Consider the homomorphism theorem:

Let $\phi:G \rightarrow\bar{G}$ be a surjective homomorphism, and let $N = ker(\phi)$. Let $\pi:G \rightarrow G/N$ be the quotient homomorphism. Then there exists unique group isomorphism $\bar \phi:G/N \rightarrow \bar{G}$ such that $\bar \phi \circ \pi = \phi$

I am trying to use this to find an isomorphism between $S_4/H$ and $S_3$ where $H=\{e, (12)(34), (13)(24), (14)(23)\}$.

I proved that $H$ is a normal subgroup, so we know that $\pi$ exists and it is very easy to compute. Now I'm trying to find a surjective homomorphism $\phi: S_4 \rightarrow S_3$ such that the kernel is H. Am I on the right track to finding this isomorphism and how do I find an $\phi$ with $H$ as the kernel?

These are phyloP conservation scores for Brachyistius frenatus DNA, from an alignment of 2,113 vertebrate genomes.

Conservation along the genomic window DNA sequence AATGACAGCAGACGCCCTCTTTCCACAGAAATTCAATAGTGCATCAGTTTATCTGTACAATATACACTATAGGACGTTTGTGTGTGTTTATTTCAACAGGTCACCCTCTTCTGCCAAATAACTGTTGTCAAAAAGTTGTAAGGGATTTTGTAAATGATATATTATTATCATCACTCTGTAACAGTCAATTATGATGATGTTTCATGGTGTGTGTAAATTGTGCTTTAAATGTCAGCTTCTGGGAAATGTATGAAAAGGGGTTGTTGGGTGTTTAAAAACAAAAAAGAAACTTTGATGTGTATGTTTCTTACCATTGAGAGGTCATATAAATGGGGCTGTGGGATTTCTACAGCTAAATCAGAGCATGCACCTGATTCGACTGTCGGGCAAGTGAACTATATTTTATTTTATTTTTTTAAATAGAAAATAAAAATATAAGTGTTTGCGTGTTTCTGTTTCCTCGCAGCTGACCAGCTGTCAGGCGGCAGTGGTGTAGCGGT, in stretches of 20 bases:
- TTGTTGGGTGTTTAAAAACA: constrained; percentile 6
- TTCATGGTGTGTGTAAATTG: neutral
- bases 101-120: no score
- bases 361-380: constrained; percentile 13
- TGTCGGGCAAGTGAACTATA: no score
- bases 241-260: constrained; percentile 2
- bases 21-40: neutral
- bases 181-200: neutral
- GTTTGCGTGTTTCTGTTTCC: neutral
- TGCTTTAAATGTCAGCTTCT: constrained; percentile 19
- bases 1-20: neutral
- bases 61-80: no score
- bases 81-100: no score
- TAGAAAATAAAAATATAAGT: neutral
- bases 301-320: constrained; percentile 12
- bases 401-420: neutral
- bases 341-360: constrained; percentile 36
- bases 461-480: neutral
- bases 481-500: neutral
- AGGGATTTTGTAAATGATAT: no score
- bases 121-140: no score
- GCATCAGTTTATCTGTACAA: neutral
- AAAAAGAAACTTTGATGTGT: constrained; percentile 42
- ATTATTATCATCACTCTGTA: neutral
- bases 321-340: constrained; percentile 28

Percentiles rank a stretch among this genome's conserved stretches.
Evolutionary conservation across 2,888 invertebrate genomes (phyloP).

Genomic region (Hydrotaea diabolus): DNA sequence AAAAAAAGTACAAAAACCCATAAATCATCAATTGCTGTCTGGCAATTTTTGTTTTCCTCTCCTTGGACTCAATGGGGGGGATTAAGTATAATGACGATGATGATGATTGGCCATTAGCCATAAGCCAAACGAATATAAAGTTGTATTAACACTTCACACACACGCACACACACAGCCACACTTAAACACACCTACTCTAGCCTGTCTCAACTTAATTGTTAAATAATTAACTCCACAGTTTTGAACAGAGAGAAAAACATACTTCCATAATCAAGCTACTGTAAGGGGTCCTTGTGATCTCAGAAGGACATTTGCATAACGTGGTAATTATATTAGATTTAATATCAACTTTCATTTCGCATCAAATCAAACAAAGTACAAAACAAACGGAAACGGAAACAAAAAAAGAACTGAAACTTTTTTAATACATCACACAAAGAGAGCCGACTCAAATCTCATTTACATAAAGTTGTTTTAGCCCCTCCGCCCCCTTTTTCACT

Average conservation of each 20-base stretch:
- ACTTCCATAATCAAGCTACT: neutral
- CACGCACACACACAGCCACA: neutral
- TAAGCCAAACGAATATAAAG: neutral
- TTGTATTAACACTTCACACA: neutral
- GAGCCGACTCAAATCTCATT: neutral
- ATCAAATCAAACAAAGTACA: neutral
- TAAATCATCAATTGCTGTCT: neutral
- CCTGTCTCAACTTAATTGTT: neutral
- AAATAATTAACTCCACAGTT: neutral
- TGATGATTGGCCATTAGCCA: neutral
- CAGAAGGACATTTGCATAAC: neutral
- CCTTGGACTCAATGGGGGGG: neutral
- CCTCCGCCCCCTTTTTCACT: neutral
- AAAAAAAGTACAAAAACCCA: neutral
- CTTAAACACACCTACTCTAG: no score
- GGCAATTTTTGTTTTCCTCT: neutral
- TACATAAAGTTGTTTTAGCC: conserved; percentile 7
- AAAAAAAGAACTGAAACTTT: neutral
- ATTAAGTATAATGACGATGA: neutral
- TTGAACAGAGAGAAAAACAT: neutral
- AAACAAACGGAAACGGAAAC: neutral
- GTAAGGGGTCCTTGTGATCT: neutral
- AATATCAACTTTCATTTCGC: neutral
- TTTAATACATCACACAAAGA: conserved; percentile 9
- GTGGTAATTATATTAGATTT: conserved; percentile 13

There is a beautiful (and helpful) illustration of this $\phi$ in Garling's book on Galois Theory (CUP), in the introduction on groups: Label 4 vertices forming a scalene quadrilateral in the plane with 1,2,3,4. Draw all six straight lines through pairs (i,j) of them, labelling the lines by [ij]. Now label the three intersections of a pair of straight lines without a common point of 1,2,3,4 in the obvious way (i.e. line [12] intersects line [34] in point [12][34]). Now you can see that each permutation $\sigma$ of {1,2,3,4} (and according change of all labels) acts on the three points [12][34], [13][24], and [14][23]. Call the induced permutation $\phi (\sigma)$ and check that $\phi$ is a homomorphism with kernel H.


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